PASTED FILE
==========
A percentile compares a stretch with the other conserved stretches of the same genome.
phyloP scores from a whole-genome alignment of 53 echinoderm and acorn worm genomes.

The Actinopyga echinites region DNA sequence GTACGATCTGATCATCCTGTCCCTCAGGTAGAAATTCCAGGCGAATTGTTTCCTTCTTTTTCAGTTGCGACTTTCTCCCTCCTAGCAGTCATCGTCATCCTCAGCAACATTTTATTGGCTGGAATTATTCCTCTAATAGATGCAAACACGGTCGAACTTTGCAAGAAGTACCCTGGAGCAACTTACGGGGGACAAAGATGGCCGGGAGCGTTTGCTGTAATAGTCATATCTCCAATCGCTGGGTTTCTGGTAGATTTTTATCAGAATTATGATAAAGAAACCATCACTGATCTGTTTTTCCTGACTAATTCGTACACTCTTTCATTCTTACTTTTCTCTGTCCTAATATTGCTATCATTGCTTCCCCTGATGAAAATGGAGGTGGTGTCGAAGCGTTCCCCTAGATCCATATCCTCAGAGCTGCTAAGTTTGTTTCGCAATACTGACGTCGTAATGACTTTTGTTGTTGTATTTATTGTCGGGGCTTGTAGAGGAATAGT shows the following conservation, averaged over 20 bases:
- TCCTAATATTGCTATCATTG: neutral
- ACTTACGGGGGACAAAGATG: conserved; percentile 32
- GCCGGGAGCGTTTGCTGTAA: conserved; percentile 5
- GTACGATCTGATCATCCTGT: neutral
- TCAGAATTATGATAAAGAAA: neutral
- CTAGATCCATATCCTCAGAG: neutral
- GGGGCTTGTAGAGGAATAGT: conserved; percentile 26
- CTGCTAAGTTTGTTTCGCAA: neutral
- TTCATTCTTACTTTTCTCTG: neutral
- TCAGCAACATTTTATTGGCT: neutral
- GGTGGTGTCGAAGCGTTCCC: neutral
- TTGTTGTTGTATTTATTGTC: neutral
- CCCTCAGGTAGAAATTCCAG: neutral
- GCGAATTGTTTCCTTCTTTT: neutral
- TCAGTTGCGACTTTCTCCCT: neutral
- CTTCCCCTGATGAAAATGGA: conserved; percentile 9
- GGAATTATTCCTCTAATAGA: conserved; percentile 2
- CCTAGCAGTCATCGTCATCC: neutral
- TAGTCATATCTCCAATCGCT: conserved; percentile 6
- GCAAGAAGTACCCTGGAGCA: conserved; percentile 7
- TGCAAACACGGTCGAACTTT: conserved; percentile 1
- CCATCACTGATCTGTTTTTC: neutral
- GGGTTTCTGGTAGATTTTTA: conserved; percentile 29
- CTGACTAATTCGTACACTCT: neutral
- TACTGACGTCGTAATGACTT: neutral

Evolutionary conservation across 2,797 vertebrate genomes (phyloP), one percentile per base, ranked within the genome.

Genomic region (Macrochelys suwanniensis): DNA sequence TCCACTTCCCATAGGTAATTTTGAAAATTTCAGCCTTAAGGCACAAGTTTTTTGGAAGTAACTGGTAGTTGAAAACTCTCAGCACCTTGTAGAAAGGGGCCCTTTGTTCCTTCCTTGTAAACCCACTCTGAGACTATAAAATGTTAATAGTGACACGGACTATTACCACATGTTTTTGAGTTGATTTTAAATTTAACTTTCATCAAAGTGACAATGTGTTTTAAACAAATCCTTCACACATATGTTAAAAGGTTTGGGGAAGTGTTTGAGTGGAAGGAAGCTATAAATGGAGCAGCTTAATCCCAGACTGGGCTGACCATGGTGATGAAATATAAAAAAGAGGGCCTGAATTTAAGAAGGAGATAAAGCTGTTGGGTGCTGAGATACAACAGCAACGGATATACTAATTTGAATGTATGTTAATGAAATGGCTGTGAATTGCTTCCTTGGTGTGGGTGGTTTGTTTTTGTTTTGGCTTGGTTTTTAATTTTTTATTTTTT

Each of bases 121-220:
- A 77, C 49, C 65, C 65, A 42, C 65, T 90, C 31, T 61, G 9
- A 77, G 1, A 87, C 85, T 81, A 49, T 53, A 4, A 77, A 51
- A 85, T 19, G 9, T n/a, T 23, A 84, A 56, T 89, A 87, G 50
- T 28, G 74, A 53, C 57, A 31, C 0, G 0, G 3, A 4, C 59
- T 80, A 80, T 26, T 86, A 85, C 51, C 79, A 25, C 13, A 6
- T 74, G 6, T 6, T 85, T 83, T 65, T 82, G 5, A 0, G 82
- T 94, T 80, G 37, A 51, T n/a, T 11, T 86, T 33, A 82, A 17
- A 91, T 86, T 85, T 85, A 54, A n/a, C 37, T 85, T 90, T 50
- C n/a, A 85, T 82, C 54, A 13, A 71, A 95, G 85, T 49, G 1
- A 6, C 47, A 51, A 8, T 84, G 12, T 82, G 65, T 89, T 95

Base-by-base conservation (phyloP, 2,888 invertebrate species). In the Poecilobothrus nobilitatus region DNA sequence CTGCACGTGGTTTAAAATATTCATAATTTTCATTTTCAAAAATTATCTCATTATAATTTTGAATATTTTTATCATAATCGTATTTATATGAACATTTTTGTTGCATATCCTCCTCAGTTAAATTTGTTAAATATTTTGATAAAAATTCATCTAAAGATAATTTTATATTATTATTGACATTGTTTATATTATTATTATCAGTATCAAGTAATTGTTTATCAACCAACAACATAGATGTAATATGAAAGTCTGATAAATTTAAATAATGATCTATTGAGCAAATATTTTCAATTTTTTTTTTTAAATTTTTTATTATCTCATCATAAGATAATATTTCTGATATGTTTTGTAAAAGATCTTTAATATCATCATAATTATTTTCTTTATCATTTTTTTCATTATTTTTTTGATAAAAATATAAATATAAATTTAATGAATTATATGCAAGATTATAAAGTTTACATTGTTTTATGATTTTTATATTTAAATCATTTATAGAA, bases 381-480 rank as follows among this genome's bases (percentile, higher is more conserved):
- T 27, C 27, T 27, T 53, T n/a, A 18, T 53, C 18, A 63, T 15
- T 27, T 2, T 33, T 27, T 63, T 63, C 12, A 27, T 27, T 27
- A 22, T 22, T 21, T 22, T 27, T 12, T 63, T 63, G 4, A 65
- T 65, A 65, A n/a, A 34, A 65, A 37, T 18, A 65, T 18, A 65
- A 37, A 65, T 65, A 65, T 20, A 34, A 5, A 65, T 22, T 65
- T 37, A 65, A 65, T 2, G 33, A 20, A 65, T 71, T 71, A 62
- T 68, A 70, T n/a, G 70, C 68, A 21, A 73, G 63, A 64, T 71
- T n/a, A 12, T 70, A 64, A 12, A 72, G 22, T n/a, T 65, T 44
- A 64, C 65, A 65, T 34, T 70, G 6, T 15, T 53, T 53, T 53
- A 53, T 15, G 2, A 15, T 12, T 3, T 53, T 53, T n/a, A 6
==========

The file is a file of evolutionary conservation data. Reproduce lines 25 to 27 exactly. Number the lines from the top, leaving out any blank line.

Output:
- CCATCACTGATCTGTTTTTC: neutral
- GGGTTTCTGGTAGATTTTTA: conserved; percentile 29
- CTGACTAATTCGTACACTCT: neutral